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Do Dogs Like Sleeping With Their Owners or Alone? The Pros & Cons

Jessica Kim

By Jessica Kim

Sleeping with dog

If you have a dog that sleeps on your bed with you at night, you’re not alone. Nearly half of the dogs in the United States sleep in their owners’ beds.1 While you might enjoy having your dog sleep with you, you might be wondering if your dog feels the same way.

Well, it really depends on your dog. Some dogs love cuddling right next to or on top of their owners when they sleep. Others like to sleep at the foot of the bed. Then, there are some that prefer to sleep on their own.

You’re not supporting bad behavior if your dog consistently wants to sleep on your bed. It also doesn’t really mean your dog doesn’t like you if it chooses to sleep elsewhere. Dogs have varying sleep preferences and temperaments, and some can just be more independent than others.

Either way, the decision to co-sleep with your dog doesn’t typically have a negative impact on your dog’s behavior. If you take the time to weigh the pros and cons, you’ll be able to make a well-informed decision on if you’d like your dog to sleep on your bed.

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Pros of Dogs Sleeping With Their Owners

Many dog owners enjoy having their dogs sleep in their beds. Here are some reasons why it can be a great practice to co-sleep with your dog.

1. Warmth

One of the most obvious things you’ll notice is increased warmth when your furry friend sleeps on your bed. While it may not be the most welcome feeling on hot summer nights, a warm companion can be the perfect solution for cold winters.

A 2021 study showed that cold temperatures affect sleep more than warm temperatures, and people had more difficulty falling asleep in cold temperatures especially during winter months.

Little girl sleeping with dog in bed
Image credit: Yuliya Evstratenko, Shutterstock

2. Reduces Anxiety and Stress

Having pets can help reduce anxiety as they can fulfill the human need for touch. Having your dog nearby to pet or hug while you fall asleep can help with calming you down and feeling relaxed, thus increasing your chances of getting a good night’s sleep.

3. Increases Feelings of Safety

Dogs tend to be light sleepers, so they usually wake up at the slightest sounds made both inside and outside the house. Most dogs also won’t be shy about alerting you and waking you up if they feel disturbed or suspicious about a noise.

So, you can fall asleep knowing that someone has your back while you sleep, and this can enable a more restful sleep cycle for you.

hepper-dog-paw-divider 4Cons of Dogs Sleeping With Their Owners

While having your dog sleep on your bed sounds nice, you can also experience some drawbacks to this practice.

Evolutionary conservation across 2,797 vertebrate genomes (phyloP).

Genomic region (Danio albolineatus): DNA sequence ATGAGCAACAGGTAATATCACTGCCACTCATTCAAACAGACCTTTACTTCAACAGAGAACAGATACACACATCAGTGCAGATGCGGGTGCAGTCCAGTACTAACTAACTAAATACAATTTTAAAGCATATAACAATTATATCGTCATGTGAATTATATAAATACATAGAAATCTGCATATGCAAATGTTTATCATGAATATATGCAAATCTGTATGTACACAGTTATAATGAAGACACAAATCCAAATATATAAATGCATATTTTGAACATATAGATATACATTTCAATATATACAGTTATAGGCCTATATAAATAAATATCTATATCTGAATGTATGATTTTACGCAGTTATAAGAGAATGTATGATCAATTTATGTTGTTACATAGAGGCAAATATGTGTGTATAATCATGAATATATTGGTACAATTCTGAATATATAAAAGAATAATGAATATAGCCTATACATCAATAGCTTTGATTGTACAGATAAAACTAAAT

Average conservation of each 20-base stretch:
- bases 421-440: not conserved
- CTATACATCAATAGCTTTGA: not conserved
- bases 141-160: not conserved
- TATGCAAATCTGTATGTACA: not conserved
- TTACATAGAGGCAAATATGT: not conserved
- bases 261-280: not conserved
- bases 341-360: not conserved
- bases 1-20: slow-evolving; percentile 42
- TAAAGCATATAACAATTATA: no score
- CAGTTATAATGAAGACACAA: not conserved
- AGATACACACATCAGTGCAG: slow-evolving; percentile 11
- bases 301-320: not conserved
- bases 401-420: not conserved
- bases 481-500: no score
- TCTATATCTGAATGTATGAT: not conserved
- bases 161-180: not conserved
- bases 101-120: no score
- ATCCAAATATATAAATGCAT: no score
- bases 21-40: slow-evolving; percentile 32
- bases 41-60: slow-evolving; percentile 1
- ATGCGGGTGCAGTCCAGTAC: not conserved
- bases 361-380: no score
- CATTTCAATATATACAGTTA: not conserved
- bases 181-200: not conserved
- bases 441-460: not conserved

1. Sleep Disruptions

One of the most common issues of sleeping with dogs is experiencing sleep disruptions. Both dogs and humans can have their sleep disrupted if either one tends to move around a lot while sleeping.

Dogs and humans also have different sleep cycles. Dogs are polyphasic sleepers, which means that they have around three sleep-wake cycles per night. Humans are monophasic sleepers, which means that they have one sleep cycle per night.

So, if you’re a particularly light sleeper, you can end up waking up every time your dog’s sleep cycle ends in the middle of the night.

bulldog puppy sleeping next to a girl
Image Credit: Leo Rivas, Unsplash

2. Trigger Allergies

Sleeping with your dog can trigger allergies as you’re spending prolonged time in close contact with your dog. This exposure can cause allergic reactions to pet dander and can also end up causing respiratory symptoms.

3. Perpetuate Unwanted Behaviors

Sometimes, co-sleeping can exacerbate unwanted behaviors, such as separation anxiety. A dog with separation anxiety may develop stronger attachments to its human, making it more difficult to solve the issue.

However, there are many times when these behavioral issues have already existed and co-sleeping just reinforces them. It’s difficult to say if co-sleeping directly causes unwanted behaviors. Divider 5


After weighing the pros and cons of co-sleeping with your dog, you can decide if you’ll allow your dog to sleep on your bed or train it to sleep in its own bed or crate. Either option is fine and neither one really has a significantly negative impact on your dog’s wellbeing.

You can also just let your dog decide. Depending on its temperament and sleep preferences, it may choose to sleep on your bed or elsewhere. Regardless of its decision, you can rest assured in knowing that your dog still loves you even if it ends up not sleeping on your bed.

Featured Image Credit: Rasulov, Shutterstock

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